As we have written about extensively in previous Musings, the original PPA submitted to the PUC was rejected as not being “reasonable” based on all factors considered by the commissioners in evaluating the contract’s fairness to Rhode Island electricity consumers under the Commission’s rules. Following the rejection of the PPA, the state legislature, at the prompting of the governor, wrote a new law that covered the basis upon which the PUC would have to consider any offshore wind power PPA. The law said that the PUC could only consider four issues as they related to an offshore wind farm with eight turbines even if there are other sources of electricity available that are cheaper. It was this targeted language that brought forth objections from the Rhode Island Attorney General and the Constitutional Law Foundation, previous supporters of the offshore wind project, who claimed the law was unconstitutional due to it being exclusionary. The PUC rejected those claims as well as claims from a Maine-based wind farm operator who wants to deliver clean energy to the state at a much cheaper price than contained in the PPA.
The PUC evaluated the PPA based on four criteria:
Is the agreement commercially reasonable? – 2-1 vote yes
Does the agreement pass cost savings to ratepayers? – 2–1
Deepwater Wind cut cost from $219 million to $205
million but won’t transfer savings
Does the project create economic benefits? – 2-1 vote yes
The state Economic Development Corp. reported
$107 million in benefits
Two manufacturers complained about high
electricity costs preventing their expansions
That these companies didn’t say they would leave
caused the comments to be discounted
Were there environmental benefits from the project? – 3-0
The PUC plans to issue its written opinion on Monday, August 16th and the appeals will then commence. Under Rhode Island law, appeals of PUC decisions have to be made directly to the state Supreme Court. The last chapter in this battle hasn’t been written.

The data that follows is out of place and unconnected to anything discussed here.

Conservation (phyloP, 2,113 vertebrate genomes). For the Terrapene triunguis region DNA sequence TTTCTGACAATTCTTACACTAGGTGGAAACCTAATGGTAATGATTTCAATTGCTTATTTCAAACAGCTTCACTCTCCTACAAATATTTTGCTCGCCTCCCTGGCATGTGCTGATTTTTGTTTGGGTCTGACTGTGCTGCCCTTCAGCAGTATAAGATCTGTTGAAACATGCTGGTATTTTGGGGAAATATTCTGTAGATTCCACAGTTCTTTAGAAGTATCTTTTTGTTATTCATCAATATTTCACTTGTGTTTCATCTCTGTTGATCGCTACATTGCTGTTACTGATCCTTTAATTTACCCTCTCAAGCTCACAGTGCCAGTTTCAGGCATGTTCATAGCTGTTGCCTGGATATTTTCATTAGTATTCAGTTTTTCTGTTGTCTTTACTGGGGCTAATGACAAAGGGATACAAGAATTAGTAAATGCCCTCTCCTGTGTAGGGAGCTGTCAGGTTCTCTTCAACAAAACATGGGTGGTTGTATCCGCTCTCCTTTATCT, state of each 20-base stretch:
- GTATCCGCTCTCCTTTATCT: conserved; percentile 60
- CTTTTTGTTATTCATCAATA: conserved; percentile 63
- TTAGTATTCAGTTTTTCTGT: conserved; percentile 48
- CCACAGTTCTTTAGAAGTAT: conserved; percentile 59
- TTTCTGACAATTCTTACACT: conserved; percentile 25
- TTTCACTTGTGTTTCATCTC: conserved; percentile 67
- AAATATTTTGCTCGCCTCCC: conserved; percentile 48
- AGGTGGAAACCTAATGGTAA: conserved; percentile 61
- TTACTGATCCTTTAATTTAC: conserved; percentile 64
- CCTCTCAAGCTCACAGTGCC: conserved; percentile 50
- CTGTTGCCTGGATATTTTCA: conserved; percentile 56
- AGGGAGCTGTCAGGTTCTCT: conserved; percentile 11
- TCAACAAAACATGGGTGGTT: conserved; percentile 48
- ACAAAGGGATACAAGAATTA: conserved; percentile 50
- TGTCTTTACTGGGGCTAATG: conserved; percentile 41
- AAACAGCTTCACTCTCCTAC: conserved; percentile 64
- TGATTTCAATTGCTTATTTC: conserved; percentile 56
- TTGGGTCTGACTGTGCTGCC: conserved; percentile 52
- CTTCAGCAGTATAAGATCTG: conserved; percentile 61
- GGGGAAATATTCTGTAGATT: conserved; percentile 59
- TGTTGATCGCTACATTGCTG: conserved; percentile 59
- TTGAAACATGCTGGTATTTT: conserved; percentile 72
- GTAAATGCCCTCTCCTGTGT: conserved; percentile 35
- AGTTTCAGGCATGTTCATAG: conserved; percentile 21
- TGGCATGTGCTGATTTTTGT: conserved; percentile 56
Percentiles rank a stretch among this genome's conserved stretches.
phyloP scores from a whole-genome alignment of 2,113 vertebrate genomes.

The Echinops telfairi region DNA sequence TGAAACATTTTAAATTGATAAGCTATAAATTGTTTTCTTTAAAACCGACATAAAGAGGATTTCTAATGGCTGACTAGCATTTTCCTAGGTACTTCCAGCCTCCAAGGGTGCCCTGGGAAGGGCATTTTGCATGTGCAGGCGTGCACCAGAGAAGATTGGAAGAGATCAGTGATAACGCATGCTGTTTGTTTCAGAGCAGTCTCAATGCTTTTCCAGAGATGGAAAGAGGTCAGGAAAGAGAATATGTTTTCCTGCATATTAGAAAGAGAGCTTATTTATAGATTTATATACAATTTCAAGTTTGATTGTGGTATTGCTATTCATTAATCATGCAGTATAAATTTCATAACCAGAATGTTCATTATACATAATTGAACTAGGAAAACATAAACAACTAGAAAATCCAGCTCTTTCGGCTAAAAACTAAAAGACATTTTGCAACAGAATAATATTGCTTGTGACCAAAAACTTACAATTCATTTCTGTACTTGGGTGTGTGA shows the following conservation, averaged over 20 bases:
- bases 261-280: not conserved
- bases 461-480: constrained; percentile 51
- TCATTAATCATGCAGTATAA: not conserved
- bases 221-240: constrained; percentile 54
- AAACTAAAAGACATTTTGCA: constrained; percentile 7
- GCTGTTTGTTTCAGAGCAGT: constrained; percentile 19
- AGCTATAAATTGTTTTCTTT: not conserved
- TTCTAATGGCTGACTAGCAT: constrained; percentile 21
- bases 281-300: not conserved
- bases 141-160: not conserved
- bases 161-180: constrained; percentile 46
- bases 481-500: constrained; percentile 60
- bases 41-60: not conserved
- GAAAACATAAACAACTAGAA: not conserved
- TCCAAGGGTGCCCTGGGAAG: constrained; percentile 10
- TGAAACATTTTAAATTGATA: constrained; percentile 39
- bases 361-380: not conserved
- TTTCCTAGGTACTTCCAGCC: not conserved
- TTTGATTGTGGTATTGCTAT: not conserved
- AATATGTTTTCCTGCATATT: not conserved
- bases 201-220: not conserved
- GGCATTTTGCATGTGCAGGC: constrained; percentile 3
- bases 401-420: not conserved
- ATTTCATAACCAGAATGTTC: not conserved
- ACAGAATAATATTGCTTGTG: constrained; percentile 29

Even after the favorable decision, Deepwater Wind has to await the completion of the state’s offshore development program at which time it can apply for the necessary construction and operating permits. Deepwater Wind suggests it will be two years before the wind farm project will be operational. The most important upcoming date is the end of this year when the ability of wind projects to receive upfront cash for the production tax credit alternative energy is eligible for, which would ease the financing burden, expires. If Deepwater Wind has commenced construction before year end it can receive the upfront payment.
North of Rhode Island another environmental challenge to clean power is being waged. The Save the River organization has called for a three-year moratorium on new wind power development along the St. Lawrence River due to the potential threats to the region’s bird and bat populations. Between July and December 2009, 602 birds and 1,270 bats were killed by the 86-turbine Wolfe Island Wind Farm. While Save the River is not opposed to wind development, it believes municipalities, wind developers, and U.S. and Canadian federal governments should be more responsible and take a closer look at this issue to ensure that wind development is right for the area before erecting additional turbines.
At the moment there are 400 wind turbines proposed in the Thousand Island region near the Wolfe Island Wind Farm, including the St Lawrence, Cape Vincent, Horse Creek and Galloo island wind farms. Save the River believes these wind farms pose a threat to local wildlife including the Indiana bat, currently listed as a federally endangered species. Save the River wants two assessments made of bird and bat mortality and other environmental considerations of wind power development – one with 500 wind turbines and the other with 1,000. It will be interesting to see which environmental group comes out on top in this dispute.